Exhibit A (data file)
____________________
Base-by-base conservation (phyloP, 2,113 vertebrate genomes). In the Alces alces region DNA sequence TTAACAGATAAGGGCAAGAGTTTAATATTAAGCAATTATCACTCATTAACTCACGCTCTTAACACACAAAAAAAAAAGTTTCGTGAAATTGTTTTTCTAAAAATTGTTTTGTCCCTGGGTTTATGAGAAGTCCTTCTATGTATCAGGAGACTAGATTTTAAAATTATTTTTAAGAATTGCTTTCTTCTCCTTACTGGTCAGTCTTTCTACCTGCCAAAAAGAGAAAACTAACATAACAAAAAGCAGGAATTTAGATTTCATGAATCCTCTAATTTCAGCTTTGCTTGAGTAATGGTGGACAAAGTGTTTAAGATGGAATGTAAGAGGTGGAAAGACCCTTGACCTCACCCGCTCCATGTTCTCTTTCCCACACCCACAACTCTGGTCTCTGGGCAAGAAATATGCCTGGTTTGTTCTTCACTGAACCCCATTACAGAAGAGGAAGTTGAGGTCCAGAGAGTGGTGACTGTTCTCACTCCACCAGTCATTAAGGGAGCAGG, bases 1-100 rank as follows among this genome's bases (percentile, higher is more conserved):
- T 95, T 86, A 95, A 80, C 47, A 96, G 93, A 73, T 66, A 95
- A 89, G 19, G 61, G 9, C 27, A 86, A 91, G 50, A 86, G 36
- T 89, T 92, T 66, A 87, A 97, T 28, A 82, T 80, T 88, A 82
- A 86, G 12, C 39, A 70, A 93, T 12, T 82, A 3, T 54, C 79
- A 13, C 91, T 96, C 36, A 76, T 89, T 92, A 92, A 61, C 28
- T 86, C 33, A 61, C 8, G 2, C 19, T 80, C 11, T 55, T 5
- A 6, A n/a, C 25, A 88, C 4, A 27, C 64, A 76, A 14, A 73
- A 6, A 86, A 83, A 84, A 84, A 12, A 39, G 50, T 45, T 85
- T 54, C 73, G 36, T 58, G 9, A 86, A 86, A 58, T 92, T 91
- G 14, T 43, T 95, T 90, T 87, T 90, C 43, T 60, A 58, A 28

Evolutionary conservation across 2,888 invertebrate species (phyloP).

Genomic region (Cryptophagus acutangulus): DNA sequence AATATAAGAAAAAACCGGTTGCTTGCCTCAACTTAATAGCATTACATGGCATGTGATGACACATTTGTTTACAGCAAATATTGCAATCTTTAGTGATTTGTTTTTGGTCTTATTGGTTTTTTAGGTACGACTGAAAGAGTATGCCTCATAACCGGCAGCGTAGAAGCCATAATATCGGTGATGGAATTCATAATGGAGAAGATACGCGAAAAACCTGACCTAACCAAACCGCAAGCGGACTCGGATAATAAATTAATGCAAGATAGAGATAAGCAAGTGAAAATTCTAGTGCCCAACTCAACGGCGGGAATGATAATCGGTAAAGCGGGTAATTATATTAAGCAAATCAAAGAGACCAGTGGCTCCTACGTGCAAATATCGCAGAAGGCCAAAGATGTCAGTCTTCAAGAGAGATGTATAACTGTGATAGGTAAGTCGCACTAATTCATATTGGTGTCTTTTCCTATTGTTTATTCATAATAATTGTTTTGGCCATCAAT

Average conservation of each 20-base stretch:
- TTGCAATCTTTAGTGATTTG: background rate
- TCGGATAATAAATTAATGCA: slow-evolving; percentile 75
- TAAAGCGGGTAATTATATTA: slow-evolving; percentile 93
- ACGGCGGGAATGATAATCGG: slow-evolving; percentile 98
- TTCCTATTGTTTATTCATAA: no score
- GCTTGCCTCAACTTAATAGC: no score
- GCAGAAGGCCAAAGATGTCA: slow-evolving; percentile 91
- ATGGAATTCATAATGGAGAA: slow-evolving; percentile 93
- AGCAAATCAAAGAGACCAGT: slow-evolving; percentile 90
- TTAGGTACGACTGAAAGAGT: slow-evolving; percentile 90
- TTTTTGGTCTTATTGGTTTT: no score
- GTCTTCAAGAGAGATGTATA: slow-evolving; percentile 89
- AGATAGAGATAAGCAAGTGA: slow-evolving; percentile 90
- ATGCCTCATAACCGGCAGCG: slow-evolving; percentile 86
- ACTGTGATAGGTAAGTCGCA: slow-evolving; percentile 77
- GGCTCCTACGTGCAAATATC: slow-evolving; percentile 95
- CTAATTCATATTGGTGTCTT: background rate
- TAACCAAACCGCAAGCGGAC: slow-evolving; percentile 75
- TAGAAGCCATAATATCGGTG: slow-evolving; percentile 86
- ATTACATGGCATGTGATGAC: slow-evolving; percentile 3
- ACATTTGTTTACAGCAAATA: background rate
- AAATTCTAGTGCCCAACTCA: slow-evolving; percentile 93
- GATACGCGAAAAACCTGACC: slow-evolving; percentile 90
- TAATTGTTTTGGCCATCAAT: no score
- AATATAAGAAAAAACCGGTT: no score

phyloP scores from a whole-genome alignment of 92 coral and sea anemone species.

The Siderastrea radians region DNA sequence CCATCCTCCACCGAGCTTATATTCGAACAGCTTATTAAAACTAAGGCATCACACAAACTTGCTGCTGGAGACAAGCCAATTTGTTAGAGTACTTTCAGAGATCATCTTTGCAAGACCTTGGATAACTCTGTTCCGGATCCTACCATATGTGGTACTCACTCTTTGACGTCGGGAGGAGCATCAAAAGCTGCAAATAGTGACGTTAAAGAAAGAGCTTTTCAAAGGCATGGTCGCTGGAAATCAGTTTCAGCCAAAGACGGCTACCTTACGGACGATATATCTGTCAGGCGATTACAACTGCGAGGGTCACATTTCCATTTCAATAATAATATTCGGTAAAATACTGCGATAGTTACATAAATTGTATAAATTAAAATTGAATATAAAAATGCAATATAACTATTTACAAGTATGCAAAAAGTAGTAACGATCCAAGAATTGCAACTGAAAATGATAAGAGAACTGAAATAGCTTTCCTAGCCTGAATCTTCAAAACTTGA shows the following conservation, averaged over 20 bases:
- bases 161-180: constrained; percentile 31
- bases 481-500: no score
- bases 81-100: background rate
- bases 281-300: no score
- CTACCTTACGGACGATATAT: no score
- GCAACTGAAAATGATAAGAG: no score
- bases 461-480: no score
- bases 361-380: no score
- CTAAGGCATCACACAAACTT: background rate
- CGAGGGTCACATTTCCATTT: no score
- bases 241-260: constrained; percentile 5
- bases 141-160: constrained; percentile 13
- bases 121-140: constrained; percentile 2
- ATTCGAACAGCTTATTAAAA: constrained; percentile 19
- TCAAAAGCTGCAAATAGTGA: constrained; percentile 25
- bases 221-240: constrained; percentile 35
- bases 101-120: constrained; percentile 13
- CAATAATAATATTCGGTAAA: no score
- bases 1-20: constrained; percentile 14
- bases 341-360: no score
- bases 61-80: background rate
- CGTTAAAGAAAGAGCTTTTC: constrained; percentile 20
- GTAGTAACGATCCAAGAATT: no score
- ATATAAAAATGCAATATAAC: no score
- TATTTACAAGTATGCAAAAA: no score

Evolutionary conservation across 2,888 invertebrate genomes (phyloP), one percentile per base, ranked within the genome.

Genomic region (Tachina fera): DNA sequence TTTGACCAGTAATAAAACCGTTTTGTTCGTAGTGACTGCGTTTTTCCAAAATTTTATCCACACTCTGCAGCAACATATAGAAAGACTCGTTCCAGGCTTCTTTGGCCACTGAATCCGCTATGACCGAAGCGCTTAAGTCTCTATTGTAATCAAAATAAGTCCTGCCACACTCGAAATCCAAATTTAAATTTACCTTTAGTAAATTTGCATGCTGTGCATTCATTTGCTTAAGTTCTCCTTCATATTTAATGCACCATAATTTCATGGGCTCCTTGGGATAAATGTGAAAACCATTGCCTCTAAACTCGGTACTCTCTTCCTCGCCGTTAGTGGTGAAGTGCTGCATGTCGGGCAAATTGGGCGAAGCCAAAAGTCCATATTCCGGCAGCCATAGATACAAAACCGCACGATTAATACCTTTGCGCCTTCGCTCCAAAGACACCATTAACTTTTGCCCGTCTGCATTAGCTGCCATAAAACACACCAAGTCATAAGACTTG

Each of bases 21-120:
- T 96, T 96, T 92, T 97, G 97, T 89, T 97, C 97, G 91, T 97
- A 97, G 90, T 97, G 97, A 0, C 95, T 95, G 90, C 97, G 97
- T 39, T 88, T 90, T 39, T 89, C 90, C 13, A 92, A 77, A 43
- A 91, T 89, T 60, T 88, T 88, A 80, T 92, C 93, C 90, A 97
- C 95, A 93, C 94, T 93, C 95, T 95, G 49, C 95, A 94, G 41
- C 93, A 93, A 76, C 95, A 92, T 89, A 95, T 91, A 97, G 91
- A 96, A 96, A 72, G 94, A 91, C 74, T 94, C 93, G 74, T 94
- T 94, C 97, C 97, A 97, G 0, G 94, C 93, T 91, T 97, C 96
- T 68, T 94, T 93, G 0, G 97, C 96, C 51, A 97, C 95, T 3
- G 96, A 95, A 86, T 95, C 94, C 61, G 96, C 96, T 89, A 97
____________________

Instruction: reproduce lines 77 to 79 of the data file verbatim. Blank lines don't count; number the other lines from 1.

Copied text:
- T 94, C 97, C 97, A 97, G 0, G 94, C 93, T 91, T 97, C 96
- T 68, T 94, T 93, G 0, G 97, C 96, C 51, A 97, C 95, T 3
- G 96, A 95, A 86, T 95, C 94, C 61, G 96, C 96, T 89, A 97